The Big Issue : Edition 542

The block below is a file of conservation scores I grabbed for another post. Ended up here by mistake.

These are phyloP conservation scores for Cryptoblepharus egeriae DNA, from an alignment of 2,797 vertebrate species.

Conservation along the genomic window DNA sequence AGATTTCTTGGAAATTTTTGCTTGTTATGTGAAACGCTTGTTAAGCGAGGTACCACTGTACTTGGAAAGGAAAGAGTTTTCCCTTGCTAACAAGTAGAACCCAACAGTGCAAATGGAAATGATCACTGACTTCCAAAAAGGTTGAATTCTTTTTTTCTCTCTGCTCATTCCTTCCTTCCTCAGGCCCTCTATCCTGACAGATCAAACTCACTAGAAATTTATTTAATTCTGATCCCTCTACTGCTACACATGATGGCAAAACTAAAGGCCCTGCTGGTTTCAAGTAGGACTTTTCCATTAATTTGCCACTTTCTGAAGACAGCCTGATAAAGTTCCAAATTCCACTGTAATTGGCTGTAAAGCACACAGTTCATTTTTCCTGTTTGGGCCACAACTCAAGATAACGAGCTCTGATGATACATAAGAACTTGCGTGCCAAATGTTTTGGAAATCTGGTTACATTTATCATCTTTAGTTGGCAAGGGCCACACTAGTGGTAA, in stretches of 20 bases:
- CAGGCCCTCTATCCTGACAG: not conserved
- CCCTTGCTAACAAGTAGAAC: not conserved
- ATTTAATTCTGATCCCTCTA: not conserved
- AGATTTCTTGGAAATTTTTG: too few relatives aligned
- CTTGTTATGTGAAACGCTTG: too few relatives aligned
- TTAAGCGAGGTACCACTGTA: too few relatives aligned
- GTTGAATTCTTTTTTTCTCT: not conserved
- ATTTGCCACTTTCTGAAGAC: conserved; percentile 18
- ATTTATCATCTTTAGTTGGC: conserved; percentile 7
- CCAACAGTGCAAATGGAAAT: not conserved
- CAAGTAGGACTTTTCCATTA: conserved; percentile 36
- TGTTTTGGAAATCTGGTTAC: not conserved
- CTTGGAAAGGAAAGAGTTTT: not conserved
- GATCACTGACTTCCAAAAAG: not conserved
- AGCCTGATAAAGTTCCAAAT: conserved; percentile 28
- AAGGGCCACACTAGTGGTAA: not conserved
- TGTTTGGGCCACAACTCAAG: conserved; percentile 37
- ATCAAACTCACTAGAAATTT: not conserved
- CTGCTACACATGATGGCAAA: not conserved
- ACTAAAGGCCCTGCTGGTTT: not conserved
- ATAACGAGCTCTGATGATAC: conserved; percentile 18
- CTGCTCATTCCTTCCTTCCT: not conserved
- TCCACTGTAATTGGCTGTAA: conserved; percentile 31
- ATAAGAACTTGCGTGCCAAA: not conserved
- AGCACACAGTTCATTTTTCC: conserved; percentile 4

30 THE BIG ISSUE 28 JUL – 10 AUG 2017 this, the latter being the first Indigenous act to win the Australian Music Prize, in 2016. Alongside them, the group Kardajala Kirridarra are re-defining who we are and obliterating the patriarchy, one sweet note at a time. Kardajala Kirridarra came together through the Barkly Regional Council’s National Multimedia program for young people. Their singer-songwriter Eleanor Dixon is a Mudburra woman from the remote Northern Territory community of Marlinja, and she has been singing since the age of four – in the local church or with family members at ceremonies and gatherings. In addition to Dixon (pictured, second from left) the group is made up of, from left, Janey “Namija” Dixon, Melbourne-based producer Beatrice “Nalyirri” Lewis and Kayla Jackson. On their self-titled debut, Dixon sings in Mudburra language, as the group explore electrifying synth-pop sounds in the vein of Beach House and The Knife. Collaborating with Melbourne producer Nalyirri brings a tone and perspective to Kardajala Kirridarra that differs to working with community, but as the self-deprecating Dixon explains: “We never said we’re going to fit in or try and become pop stars.” For her, it was about the feeling behind the music and hoping people would connect with it. Storytelling is her main priority; it just happens that music is how she is choosing to express it. The choice to write in Mudburra and English has seen Dixon’s music described as a merging of “traditional with contemporary”. But this description reduces the depth of the stories she seeks to reveal in her songs. For many Aboriginal people, straddling traditional SONGLINE IN THE SAND LAST YEAR, IN an article for literary magazine The Lifted Brow, Wiradjuri writer Hannah Donnelly commented: “Segregation runs through this music culture like a current, it censors our people’s stories.” Storytelling is an inalienable part of Aboriginal culture but, as Donnelly articulates with painful precision, “No radio stations, commercial or alternative, give us the plays unless it’s a designated ‘special’ segment. Why not?” For so long industry gatekeeping has failed Aboriginal musicians, perpetuating myths about our capabilities and culture rather than realising our potential to create anything from pop anthems to searing hipster melancholy. But over the last few years this has started to shift. Dan Sultan, Thelma Plum and A.B. Original are among a new wave of high- profile artists who have been a part of KARDAJALA KIRRIDARRA ARE PART OF A NEW WAVE OF ABORIGINAL ARTISTS, USING MUSIC TO SHOW A DIFFERENT SIDE OF THEIR CULTURE, WRITES TIMMAH BALL.